Here's How the Queen Really Feels About Meghan Markle
The matriarch's past remarks shed light on her future feelings.
With a little more than two months to go before the wedding, Queen Elizabeth II officially gave her consent for her grandson, Prince Harry, to marry Meghan Markle on Wednesday, as is required by the Succession to the Crown Act of 2013, which states the first six people in line to the throne must obtain the consent of the Queen before marrying. But the wording of the announcement had some eagle-eyed royal watchers wondering just how happy Her Majesty is about the upcoming wedding.
Some observers were quick to pounce on the slight difference in wording between the Queen's decree in approving Harry and Meghan's union versus her approval of Prince William's marriage to Kate Middleton in 2011. During Wednesday's Privy Council meeting at Buckingham Palace, The Queen gave her official declaration to the pair's marriage, using both Meghan and Harry's full names in her decree. The statement read: "My Lords, I declare my Consent to a Contract of Matrimony between My Most Dearly Beloved Grandson Prince Henry Charles Albert David of Wales and Rachel Meghan Markle, which consent I am causing to be signified under the Great Seal and to be entered in the Books of the Privy Council."
When the Queen gave her consent for William and Kate's nuptials, she referred to the couple as "Our Most Dearly Beloved Grandson Prince William Arthur Philip Louis of Wales, K.G. and Our Trusty and Well-beloved Catherine Elizabeth Middleton."
There was speculation that American-born Meghan being referred to only by her given name, "Rachel Meghan Markle," was an indication of some displeasure on the Queen's part about the marriage.
According to a palace insider, the Queen did not slight Meghan in omitting the gushing adjectives. "Those are words used for British citizens only," said a source with ties to the Palace. "'Our Trusty' and 'Well-Loved' are commonly used in statements such as these when the person marrying a royal is from Britain."
In truth, the Queen has been more accommodating of Meghan than she ever was with Princess Diana, Kate, or Camilla Parker-Bowles. Last year, Meghan was the first non-spouse ever to be invited to spend Christmas at Sandringham. The Queen did so at Harry's request. "She wants to see Prince Harry happy," said the source. "At this stage, she is thrilled that he has found someone who he loves and who loves him." The couple are living together at Nottingham Cottage on the grounds of Kensington Palace. "The Queen has been very forward thinking about Harry and Meghan's relationship."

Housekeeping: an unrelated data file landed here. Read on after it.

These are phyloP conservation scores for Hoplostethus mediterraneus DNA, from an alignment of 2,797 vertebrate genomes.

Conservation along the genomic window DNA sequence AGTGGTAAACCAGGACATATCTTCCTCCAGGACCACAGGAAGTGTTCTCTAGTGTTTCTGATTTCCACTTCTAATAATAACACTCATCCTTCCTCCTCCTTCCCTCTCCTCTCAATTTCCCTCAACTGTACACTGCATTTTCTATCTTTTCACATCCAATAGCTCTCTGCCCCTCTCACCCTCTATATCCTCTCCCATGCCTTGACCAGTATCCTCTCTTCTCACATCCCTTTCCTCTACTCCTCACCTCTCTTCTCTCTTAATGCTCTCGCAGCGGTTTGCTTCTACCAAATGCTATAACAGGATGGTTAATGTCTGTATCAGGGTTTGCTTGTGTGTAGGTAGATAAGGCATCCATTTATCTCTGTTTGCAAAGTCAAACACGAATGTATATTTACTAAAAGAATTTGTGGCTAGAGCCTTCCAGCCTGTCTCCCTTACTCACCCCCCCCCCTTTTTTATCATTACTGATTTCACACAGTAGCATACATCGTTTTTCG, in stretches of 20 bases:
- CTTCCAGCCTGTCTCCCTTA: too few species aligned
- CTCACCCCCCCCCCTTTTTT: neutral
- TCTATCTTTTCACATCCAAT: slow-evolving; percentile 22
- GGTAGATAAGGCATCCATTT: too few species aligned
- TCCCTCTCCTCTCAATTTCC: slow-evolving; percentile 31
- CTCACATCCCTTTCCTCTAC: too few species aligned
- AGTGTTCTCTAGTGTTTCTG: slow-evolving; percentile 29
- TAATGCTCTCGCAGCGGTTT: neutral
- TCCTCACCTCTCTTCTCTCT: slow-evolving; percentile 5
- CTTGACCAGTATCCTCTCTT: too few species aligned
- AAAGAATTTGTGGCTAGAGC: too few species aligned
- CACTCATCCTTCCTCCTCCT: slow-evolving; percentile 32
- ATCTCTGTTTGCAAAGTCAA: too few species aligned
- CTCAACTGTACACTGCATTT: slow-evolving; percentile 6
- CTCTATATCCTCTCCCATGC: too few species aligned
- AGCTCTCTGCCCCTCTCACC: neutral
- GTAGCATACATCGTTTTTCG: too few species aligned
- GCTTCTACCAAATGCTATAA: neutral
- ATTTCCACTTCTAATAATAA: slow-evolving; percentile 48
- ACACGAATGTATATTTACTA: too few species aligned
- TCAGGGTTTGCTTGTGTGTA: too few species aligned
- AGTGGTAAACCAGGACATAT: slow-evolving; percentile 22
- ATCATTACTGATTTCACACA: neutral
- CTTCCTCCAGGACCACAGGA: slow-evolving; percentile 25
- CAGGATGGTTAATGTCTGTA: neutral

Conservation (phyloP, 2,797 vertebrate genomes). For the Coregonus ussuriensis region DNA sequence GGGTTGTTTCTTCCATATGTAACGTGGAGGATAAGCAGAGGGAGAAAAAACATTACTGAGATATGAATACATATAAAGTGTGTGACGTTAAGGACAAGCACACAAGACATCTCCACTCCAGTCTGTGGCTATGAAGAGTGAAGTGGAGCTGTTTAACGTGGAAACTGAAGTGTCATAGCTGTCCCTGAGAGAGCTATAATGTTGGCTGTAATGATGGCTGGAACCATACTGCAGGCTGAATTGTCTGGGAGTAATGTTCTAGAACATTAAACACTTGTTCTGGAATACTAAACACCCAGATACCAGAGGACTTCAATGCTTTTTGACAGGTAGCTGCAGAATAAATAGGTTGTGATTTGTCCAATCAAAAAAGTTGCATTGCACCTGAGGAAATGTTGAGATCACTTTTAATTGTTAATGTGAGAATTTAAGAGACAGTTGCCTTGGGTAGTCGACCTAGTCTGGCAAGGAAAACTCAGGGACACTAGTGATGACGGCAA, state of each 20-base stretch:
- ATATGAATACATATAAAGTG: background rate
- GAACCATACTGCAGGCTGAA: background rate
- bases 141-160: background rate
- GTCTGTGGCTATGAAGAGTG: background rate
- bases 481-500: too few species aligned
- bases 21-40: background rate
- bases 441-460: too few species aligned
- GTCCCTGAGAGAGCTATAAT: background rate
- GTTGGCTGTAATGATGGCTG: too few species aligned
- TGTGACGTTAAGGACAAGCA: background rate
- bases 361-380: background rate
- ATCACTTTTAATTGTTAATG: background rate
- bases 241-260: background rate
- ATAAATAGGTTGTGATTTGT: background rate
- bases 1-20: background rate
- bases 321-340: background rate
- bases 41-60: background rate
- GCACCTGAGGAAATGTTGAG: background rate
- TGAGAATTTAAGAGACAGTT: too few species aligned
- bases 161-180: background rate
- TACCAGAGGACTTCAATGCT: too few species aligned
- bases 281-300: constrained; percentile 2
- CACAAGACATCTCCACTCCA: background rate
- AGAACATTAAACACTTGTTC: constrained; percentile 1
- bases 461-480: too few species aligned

Her Majesty has also agreed to pay for the wedding which is expected to run in the millions and has orchestrated extensive training for Meghan in preparation of her joining the family.
All of this is in stark contrast to the way other royal brides-to-be were introduced into "The Firm."
When Prince Charles was marrying Diana, the Palace still was very much intent on holding on to every protocol and tradition. They certainly didn't make it easy for Diana to fit in." The princess herself told friends when she first joined the royal family, she felt lost and said she was "thrown into the deep end" and "It was sink or swim."
In the case of Kate Middleton, said the source, "There was no need to bend the rules, Catherine was with William for many years before they became engaged. She had the love and support of her own family and was comfortable with the royal family."
The Queen was adamantly opposed to Charles marrying Camilla, a divorcee, for many years, and didn't agree to meet her son's longtime love until 2000, three years after Princess Diana's death. When the couple finally wed in 2005, they were not permitted to do so in a church and were married in a civil ceremony at Windsor Guildhall followed by a blessing at St. George's Chapel where they had to acknowledge "their manifold sins and wickedness."
Despite her status as a divorcee, Meghan is marrying Harry in St. George's Chapel at Windsor on May 19th.
A lot has changed since the Queen would not allow her sister, Princess Margaret, to a marry a divorcee without renouncing her claim to the crown in 1955. With all but one of the Queen's children having been divorced (except for Prince Edward, who is still married to Sophie Rhys-Jones, whom he wed in 1999), Meghan's status as a divorcee is not an impediment to marriage. Nor is her being an American.
But, says the insider, that is likely because Harry is not considered a future king. Prince Harry is fifth—soon to be sixth (when William and Catherine's third child is born)—in line to the throne "so he has more freedom." The insider concluded, "The Queen likes Meghan very much and thinks she'll do a good job as a royal, but it's highly doubtful that would be the case if Harry was the future king. It's [British-born] Catherine who will be the future queen and Her Majesty is quite happy about that."
And for more Buckingham intrigue, learn the 30 Fascinating Facts About Royal Weddings.
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